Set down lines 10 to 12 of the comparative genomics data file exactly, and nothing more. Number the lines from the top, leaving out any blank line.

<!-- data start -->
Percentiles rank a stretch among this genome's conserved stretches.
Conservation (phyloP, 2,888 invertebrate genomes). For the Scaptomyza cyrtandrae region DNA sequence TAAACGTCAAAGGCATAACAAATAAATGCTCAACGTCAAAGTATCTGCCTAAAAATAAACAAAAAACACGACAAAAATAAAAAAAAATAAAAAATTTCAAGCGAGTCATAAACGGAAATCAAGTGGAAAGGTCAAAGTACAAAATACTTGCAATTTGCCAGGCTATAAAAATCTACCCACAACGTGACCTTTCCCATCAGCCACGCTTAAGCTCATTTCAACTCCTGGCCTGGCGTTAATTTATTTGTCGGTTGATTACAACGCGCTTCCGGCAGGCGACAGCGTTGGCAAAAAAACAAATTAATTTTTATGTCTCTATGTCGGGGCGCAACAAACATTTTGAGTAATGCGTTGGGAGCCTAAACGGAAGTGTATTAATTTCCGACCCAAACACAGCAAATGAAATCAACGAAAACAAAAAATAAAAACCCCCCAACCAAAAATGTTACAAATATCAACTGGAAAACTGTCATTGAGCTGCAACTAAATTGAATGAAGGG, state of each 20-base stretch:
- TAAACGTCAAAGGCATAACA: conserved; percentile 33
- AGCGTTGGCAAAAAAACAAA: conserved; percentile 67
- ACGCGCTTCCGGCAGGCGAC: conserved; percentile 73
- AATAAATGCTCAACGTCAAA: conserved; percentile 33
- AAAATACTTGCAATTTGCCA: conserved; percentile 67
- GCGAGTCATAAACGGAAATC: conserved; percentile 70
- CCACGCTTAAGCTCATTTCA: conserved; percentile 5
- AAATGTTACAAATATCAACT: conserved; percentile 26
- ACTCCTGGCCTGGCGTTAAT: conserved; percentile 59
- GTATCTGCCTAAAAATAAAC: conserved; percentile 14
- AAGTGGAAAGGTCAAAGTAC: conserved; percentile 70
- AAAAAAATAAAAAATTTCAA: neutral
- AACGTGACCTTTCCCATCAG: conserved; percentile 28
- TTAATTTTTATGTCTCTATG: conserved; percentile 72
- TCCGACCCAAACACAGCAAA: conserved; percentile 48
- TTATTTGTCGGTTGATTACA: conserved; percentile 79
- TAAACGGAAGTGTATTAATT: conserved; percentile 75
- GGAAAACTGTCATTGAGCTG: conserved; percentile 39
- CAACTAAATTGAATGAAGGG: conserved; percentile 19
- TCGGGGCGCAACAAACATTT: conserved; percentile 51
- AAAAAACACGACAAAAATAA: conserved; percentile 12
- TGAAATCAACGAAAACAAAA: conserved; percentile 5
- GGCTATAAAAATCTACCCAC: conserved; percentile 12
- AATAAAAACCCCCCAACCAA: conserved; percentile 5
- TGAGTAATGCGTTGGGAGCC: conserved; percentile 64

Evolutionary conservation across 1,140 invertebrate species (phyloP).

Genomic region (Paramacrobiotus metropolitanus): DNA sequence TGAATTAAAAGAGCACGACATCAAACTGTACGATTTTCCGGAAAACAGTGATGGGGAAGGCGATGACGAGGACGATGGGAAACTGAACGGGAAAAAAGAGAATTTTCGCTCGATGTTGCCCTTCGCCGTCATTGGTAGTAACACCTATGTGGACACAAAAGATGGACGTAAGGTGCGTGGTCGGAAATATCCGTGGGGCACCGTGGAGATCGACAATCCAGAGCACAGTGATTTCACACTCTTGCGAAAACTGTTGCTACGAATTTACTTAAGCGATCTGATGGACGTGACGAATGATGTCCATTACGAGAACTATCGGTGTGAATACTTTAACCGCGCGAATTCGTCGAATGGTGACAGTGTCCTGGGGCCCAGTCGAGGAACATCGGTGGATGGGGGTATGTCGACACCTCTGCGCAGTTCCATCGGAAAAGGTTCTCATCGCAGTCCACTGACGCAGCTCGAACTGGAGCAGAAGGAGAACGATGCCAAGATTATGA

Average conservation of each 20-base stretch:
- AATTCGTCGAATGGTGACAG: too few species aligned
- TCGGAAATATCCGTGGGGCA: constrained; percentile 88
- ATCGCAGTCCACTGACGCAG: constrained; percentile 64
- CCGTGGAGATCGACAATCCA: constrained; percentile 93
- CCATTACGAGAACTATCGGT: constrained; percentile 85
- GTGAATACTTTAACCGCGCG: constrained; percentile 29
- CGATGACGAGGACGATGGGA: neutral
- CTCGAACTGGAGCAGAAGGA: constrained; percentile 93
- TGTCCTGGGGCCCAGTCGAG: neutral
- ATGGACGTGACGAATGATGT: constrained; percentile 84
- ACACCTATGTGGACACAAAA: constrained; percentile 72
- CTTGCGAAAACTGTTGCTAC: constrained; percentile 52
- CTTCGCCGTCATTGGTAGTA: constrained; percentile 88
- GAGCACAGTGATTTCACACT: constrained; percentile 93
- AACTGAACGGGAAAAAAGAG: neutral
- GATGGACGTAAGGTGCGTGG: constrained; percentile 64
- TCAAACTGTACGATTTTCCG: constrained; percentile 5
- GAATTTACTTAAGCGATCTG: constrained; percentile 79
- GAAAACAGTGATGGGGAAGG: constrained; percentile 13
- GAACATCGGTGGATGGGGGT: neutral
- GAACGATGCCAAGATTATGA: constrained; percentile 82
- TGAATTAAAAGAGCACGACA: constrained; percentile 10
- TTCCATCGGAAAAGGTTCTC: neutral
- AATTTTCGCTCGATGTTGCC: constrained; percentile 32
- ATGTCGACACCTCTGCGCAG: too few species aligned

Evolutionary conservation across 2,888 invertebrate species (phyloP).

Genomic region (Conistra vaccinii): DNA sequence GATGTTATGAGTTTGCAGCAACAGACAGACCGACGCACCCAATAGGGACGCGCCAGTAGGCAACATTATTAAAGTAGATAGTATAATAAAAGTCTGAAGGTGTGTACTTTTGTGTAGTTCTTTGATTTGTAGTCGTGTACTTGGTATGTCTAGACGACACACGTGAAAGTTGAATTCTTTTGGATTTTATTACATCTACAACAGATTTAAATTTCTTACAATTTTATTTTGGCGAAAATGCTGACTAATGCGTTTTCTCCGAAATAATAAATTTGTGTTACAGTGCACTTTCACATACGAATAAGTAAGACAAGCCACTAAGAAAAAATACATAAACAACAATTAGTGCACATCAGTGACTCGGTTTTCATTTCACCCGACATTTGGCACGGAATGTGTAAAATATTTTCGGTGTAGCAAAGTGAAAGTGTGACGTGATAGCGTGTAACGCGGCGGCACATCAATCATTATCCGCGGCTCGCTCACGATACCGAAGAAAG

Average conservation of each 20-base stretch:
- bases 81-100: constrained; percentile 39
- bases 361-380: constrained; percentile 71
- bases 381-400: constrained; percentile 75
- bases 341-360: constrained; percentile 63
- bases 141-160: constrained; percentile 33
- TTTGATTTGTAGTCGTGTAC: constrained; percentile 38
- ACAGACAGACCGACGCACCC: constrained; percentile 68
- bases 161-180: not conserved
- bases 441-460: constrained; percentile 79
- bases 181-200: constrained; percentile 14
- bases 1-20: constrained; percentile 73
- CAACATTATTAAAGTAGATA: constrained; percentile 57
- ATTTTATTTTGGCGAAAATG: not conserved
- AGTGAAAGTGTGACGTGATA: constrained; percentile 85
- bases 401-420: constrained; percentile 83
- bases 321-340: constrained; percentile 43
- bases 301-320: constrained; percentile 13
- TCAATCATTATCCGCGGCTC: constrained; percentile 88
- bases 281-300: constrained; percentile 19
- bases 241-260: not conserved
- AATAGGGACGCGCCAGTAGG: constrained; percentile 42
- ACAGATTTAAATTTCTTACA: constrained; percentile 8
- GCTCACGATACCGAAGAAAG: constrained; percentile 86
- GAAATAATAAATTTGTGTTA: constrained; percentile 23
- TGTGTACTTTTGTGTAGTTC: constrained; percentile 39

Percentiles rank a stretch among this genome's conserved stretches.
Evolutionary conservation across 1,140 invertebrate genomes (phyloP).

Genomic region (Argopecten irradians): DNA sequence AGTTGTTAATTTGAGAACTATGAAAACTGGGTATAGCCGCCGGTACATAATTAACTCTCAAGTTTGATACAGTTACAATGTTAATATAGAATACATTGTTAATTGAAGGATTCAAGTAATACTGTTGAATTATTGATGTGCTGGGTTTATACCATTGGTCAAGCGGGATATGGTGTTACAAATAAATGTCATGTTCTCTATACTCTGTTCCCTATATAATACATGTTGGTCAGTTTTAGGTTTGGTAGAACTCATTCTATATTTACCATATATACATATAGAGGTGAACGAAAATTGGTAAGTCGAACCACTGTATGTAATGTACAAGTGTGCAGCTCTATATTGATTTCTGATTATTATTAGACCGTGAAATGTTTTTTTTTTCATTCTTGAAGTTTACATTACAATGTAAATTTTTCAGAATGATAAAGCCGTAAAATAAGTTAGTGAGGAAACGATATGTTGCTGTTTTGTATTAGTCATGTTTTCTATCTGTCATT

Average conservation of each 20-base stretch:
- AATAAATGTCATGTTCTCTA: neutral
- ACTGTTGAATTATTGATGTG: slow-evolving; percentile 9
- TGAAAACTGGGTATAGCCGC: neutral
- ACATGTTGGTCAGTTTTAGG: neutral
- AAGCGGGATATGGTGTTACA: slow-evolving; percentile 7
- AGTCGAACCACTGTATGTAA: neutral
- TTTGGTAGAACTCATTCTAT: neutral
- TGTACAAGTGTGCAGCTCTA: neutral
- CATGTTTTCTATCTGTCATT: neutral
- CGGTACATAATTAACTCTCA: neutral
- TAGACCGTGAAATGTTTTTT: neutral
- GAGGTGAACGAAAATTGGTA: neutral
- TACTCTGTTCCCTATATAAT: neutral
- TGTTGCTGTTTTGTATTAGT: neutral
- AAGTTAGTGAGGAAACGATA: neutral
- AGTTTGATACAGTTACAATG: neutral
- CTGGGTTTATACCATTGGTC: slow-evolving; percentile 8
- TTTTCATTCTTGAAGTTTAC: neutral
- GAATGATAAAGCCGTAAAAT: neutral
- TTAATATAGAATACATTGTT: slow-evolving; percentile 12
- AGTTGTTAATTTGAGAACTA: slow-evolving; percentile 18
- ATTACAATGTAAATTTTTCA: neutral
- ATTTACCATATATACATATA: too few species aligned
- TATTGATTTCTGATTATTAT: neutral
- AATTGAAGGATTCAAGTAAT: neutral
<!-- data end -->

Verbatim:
- AAATGTTACAAATATCAACT: conserved; percentile 26
- ACTCCTGGCCTGGCGTTAAT: conserved; percentile 59
- GTATCTGCCTAAAAATAAAC: conserved; percentile 14